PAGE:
Photo and interview by Kerry Sherck
The way the ball hits the ground, you just know, “oh that person is getting mad, or that person is getting frustrated.”
When I started tennis, it was with a group that was part-time tutoring and part-time tennis, and I joined because I was interested in tennis. I like the sound of the racket and the impact of the ball. When you play singles, it’s you and that other person—nothing else matters. I’m more of an individual person who likes to work hard and not really ask for help. I know sometimes that gets in the way—not asking for help, but I love how you practice by yourself in tennis. I can’t blame anybody else for any mistakes.
I like to take on new challenges. I may not be a painter or an expert at dancing or foreign languages, but I like to give it the best I can, just because there’s so much in this world that you can do. Sometimes you might think that dancing is something silly, but you don’t know the hard work and dedication dancers put into it. I try to put myself in their shoes to appreciate why they love it and how they do what they do. It gives me a bigger perspective.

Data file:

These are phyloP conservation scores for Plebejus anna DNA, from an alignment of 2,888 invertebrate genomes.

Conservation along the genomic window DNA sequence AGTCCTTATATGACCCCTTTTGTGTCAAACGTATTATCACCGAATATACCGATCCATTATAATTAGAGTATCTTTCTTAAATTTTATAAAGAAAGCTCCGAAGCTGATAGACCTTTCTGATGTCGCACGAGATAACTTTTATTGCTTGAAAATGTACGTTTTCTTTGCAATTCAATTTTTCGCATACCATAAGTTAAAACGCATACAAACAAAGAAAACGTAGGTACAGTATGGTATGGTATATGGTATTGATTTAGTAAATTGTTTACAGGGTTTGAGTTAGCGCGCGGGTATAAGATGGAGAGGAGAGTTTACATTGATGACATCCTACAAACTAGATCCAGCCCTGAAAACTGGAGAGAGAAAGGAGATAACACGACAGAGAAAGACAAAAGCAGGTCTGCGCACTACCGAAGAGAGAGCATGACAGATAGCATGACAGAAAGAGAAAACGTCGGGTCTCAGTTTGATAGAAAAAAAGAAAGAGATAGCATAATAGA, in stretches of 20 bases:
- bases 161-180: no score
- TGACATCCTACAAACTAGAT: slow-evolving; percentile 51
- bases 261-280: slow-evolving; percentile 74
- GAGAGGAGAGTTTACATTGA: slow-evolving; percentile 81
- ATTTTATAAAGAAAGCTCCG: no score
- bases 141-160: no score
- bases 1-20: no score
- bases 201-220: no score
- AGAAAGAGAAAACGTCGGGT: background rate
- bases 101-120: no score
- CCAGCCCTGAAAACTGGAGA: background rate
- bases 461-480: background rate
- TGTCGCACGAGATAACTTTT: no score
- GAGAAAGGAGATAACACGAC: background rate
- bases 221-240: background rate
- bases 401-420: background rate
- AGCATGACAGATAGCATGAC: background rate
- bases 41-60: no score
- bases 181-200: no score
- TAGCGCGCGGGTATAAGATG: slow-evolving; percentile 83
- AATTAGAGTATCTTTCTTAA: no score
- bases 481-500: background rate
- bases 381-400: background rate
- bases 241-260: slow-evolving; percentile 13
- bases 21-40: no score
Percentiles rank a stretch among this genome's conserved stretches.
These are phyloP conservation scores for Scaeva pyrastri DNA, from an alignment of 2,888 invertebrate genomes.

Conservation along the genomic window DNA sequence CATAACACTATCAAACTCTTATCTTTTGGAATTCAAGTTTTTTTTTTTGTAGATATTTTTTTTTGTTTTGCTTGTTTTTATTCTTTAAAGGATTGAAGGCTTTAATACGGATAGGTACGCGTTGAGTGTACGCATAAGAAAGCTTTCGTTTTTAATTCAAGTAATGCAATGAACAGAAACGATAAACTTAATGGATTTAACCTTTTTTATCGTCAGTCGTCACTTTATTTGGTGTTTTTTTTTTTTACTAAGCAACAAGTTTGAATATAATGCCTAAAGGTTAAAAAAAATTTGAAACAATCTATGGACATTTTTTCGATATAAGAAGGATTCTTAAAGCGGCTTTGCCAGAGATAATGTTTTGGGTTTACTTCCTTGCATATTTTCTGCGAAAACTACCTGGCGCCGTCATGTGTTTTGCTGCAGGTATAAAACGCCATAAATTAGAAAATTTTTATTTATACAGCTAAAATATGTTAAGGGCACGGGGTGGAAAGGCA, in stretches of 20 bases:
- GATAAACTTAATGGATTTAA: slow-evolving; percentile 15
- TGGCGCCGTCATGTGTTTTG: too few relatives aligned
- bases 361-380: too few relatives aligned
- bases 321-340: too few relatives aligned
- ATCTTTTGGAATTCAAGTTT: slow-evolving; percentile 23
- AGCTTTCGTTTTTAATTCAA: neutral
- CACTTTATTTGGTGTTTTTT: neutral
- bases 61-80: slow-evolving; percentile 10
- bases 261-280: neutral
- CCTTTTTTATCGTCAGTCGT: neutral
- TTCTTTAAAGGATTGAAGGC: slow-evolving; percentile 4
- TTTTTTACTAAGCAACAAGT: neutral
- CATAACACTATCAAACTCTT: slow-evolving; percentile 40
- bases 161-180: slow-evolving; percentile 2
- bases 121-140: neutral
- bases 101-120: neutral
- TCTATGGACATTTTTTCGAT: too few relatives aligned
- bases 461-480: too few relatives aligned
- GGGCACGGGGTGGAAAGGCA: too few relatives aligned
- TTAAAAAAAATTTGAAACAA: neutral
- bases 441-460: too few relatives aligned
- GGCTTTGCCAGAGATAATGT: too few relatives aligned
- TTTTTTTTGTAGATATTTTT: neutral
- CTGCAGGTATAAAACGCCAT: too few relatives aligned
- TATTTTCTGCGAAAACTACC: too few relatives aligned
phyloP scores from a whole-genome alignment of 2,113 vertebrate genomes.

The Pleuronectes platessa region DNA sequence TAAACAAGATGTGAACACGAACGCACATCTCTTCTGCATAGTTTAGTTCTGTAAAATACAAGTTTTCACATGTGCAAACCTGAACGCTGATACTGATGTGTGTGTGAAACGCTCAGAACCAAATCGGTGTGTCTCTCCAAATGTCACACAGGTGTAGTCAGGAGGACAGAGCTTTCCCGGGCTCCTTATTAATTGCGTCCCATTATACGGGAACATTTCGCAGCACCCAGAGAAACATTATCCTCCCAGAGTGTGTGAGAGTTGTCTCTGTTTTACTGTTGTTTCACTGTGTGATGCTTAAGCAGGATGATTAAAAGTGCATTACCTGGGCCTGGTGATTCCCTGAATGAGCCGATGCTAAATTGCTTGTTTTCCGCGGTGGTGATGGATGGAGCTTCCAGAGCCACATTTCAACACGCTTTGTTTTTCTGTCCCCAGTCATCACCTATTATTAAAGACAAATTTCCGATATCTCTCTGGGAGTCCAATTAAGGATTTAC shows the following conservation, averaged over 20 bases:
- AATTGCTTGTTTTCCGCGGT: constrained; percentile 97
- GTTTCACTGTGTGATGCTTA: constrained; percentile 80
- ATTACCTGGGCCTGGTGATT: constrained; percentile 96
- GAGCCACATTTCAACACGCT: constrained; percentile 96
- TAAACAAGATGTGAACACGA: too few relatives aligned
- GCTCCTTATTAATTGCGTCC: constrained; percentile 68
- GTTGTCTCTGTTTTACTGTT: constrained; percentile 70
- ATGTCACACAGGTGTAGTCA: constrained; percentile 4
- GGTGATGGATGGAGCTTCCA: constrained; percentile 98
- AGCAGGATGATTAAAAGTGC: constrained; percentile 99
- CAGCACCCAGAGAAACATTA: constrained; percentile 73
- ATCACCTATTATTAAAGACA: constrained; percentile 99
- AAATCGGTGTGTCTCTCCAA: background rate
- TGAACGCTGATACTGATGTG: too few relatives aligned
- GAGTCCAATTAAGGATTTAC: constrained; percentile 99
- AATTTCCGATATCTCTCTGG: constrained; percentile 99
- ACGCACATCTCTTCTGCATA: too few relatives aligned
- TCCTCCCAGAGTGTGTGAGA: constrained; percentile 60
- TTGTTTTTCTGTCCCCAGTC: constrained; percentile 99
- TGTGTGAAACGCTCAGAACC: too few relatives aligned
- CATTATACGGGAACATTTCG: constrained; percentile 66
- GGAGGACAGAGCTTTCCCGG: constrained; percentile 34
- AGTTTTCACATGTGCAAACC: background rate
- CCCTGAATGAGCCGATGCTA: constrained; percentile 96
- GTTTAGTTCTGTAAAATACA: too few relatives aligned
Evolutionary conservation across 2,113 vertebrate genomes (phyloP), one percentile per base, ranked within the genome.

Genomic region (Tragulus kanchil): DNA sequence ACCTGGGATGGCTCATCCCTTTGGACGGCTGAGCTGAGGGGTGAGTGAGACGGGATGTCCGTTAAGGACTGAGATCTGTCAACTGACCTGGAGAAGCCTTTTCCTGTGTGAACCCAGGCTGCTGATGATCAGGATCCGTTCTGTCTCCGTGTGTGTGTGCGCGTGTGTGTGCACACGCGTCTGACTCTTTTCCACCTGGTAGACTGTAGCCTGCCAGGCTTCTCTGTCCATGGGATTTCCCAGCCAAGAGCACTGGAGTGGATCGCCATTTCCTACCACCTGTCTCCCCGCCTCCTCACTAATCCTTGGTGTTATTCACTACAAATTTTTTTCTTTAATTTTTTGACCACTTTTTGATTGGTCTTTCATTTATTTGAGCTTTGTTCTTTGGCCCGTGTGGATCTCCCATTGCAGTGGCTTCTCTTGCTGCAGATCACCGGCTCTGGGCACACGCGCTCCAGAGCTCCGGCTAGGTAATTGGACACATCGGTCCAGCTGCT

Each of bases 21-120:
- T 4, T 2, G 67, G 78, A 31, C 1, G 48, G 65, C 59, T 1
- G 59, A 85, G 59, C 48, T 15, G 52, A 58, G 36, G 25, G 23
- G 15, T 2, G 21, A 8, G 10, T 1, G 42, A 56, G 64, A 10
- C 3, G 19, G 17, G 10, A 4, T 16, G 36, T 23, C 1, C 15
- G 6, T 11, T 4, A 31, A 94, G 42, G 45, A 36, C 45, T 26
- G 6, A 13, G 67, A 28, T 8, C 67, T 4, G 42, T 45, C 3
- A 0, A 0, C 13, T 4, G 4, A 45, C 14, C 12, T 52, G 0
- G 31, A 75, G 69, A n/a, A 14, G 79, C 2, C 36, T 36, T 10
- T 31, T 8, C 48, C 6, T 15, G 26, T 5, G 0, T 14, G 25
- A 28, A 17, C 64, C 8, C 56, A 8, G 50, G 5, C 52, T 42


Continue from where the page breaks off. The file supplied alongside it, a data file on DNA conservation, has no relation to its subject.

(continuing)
— Fatima, 19
The New American Dreamers highlights the stories of some of the incredible Dreamers in our community. Created by photographers Sylvia Johnson and Kerry Sherck, and produced in partnership with the Santa Fe Dreamers Project, The New American Dreamers is a positive reframe of who many of the immigrants living in our community are. Their stories reflect the dreams, hopes, challenges, and ambitions that are inherent to all of us as human beings. In the context of such a toxic narrative currently being perpetuated about immigrants in this country, our goal with this project is to flip the perspective through stories of incredible Dreamers who are our friends, clients, and neighbors.
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